I’m a big fan of albums. Does that sound as weird to you as it does to me? But I like the complete package; from the album art and the liner notes to the order of the songs and the occasional secret song (does anybody remember those?).
Most music is consumed digitally, and for years music has been released as songs and mixtapes more often than as actual albums. Even Chance the Rapper hasn’t put out an “album” yet.
I love music and songs are great, but there is nothing better than hearing a complete album that is solid straight through, or even better yet, tells a story. Call me old school, but albums are still my favorite.
The following are my 17 favorite albums of 2017, and of course, there are technically 21 albums listed. These were taken from a list of hundreds of albums released throughout the year and then narrowed down to 50 real competitors. From there, I picked the ones I listened to the most, the ones that made the biggest impact and then selected the best of the best to create this list. Just like my favorite songs of the year, these are in no particular order.
You can listen to The Highest Of The High Note – My 17 Favorite Songs Of 2017 as a playlist on Spotify and Tidal.
Kamasi Washington – “Harmony of Difference”
Kamsai Washington is blowing people away with his tenor saxophone. For his first release since his 2015 debut album “The Epic,” Washington created “Harmony of Difference” for the 2017 Whitney Biennial at The Whitney Museum of American Art. His project also included a series of six paintings from sister Amani Washington that, when combined, formed a face. Released Sept. 22 on Young Turks, the six-song EP uses counterpoint, using variations of the same melody in each track, to comment on race. It’s been one of my favorite albums of the year. Read my full review of “Harmony of Difference.”
Toro Y Moi – “Boo Boo”
The fifth album from Toro Y Moi sounds like an album that Chaz Bear needed to create. Formerly known as Chaz Bundick, Bear released “Boo Boo” July 7 on Carpark Records. It’s a reflection of the past seven years of his career that also combines all the various styles he has adopted during that time. It all sounds like something he was happy to get off his chest, and he isn’t touring to support the album. You can see Toro Y Moi perform a DJ set Wednesday, Jan. 24 at Flash in Washington, D.C., Thursday, Jan. 25 at Coda in Philadelphia, Pennsylvania and Friday, Jan. 26 at the American Museum of Natural History in New York City. Read my full review of “Boo Boo.”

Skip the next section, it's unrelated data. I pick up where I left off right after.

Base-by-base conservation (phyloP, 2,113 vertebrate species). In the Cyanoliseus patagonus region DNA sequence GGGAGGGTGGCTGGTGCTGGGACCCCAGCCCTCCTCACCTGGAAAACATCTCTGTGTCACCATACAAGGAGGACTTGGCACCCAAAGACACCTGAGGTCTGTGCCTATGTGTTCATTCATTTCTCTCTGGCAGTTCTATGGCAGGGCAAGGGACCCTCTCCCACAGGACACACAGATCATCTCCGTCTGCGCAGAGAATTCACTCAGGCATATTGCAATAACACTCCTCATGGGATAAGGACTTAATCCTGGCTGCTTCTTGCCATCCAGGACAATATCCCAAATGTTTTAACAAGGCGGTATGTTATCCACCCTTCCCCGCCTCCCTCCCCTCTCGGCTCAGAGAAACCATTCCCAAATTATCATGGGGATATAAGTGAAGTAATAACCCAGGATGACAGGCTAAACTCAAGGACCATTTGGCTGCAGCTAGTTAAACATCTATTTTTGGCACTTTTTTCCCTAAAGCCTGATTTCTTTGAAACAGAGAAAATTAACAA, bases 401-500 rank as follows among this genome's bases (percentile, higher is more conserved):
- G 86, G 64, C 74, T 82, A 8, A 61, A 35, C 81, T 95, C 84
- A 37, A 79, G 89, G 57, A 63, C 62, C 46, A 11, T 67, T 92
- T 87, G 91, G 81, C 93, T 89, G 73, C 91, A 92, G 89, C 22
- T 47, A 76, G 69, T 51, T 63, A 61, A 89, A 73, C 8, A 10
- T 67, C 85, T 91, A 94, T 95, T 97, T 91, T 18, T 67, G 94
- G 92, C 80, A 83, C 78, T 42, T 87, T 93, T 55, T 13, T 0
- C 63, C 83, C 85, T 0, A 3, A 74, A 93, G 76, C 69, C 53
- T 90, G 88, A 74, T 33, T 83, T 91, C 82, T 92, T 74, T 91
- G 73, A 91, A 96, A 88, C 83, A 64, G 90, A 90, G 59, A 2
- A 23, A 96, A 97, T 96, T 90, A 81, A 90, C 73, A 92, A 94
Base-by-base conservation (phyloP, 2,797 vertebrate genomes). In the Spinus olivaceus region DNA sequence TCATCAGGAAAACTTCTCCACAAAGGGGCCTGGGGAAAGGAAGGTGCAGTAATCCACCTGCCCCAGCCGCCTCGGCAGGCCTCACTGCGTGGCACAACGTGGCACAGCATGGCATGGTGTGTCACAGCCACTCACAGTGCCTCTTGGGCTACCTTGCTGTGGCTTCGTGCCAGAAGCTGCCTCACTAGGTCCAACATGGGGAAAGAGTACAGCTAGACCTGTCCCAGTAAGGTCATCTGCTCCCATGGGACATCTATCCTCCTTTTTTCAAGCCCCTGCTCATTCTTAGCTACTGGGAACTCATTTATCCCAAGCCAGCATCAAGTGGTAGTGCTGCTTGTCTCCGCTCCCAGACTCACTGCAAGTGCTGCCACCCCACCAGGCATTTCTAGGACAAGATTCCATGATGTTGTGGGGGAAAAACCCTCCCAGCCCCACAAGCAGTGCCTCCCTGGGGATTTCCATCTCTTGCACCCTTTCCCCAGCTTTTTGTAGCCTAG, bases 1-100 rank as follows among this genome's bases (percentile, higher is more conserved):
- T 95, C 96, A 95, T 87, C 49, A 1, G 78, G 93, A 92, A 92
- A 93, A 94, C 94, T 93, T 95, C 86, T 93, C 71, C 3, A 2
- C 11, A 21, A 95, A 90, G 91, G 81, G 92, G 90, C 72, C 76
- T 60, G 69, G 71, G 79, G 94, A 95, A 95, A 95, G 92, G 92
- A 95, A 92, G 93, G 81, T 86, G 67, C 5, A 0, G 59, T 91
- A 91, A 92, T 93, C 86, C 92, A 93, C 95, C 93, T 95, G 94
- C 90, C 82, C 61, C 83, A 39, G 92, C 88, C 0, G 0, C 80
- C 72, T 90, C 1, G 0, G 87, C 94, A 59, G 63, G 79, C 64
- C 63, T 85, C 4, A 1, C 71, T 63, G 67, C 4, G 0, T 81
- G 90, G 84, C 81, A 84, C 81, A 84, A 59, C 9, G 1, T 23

Sundara Karma – “Youth is Only Ever Fun in Retrospect”
English indie-rock band Sundara Karma spent a lot of time polishing its best songs for its debut album, “Youth is Only Ever Fun in Retrospect,” released Jan. 6 on RCA Records. The album delivers three knockout songs as the first three tracks “A Young Understanding, “Loveblood” and “Olympia” and continues to throw fire from there including songs like “Flame” and “She Said.” I get excited up just thinking about this album. Read my full review of “Youth is Only Ever Fun in Retrospect.”
Julie Byrne – “Not Even Happiness”
Julie Byrne is the best thing to move from Buffalo to New York City since Tim Hortons. The singer-songwriter released her second album “Not Even Happiness” Jan. 27 on Bad Bing! Records. It’s an incredible portrait of American landscapes and heartbreaks that captures quiet, yet meaningful moments. Byrne combines all the best qualities of her songwriting, vocals and guitar playing to create an honest, completely awe-inspiring, album. Read my full review of “Not Even Happiness.”
Real Estate – “In Mind”
Most of my anticipated albums exceeded my expectations this year and “In Mind” by the New Jersey-born rock band Real Estate was no different. The band’s fourth album, and first with guitarist Julian Lynch was released March 17 on Domino Records. The album marks a change in direction for Real Estate as the band members are getting older and their material is becoming a little more folksy. This mature sound just enhances the essence of the band’s laid back style. See Real State Sunday, Dec. 31 at Brooklyn Steel in New York City. Read my full review of “In Mind.”